Online IOP for College Students and Emerging Adults in MA in Network with Carelon

CE/CME Courses

The Vanishing of Culture in Psychoanalysis: History and New Directions

1.5 CE/CME credits
Instructor: Chris Christian, PhD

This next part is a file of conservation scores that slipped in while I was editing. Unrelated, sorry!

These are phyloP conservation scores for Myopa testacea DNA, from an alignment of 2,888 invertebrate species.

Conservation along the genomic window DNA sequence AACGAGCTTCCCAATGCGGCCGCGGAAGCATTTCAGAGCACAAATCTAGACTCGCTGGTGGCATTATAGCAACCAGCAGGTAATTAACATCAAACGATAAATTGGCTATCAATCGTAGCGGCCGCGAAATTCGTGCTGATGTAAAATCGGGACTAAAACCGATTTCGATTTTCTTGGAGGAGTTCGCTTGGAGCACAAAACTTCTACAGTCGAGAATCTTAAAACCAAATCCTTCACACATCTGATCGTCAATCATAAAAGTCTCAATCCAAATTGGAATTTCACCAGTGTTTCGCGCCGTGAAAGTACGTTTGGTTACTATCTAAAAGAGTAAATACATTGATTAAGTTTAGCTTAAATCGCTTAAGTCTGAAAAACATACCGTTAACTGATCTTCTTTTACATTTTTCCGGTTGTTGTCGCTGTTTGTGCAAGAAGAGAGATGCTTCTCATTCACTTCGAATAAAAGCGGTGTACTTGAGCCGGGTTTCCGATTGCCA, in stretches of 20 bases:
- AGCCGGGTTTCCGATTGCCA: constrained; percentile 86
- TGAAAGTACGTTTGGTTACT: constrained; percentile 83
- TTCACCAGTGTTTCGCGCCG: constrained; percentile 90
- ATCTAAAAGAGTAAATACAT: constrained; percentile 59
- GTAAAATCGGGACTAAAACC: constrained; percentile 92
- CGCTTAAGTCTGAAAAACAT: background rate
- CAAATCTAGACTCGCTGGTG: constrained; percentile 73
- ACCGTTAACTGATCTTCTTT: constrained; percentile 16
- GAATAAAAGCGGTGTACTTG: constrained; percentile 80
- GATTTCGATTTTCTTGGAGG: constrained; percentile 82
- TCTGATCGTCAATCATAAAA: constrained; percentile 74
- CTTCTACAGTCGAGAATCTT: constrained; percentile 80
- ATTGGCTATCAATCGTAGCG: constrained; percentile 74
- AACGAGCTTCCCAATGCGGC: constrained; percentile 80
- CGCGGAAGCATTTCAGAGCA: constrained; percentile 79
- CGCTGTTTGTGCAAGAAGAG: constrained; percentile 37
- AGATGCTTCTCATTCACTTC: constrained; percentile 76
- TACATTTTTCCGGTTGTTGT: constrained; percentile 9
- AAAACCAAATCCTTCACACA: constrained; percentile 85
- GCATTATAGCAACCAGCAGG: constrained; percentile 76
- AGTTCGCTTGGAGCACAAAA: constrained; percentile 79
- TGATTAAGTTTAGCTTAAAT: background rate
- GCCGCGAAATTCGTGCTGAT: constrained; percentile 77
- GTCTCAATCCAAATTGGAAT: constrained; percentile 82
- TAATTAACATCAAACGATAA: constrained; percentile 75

There was a period in the United States during the 1930s and 40s that was marked by a vibrant interest in how the fields of cultural anthropology and psychoanalysis could inform each other. By the 1990s the psychoanalytic landscape had changed considerably, and any interest in cultural psychoanalysis appeared to have all but vanished. Candidates entering analytic training during this period faced two pernicious biases that converged into a type of conventional wisdom with a deleterious impact on training: On the one hand there was the implicit belief that any interest by a candidate in cultural issues suggested a less serious interest in psychoanalysis; and on the other, there was the belief that psychoanalysis was simply irrelevant to the suffering of minoritized populations. In this presentation, after revisiting the decline of cultural psychoanalysis in the United States, the author will discuss the treatment of a patient presenting with a culture bound syndrome known as ataque de nervios. The treatment serves as a challenge to biases within psychoanalysis and about psychoanalysis. The presentation will conclude by arguing for a new paradigm of cultural theorizing.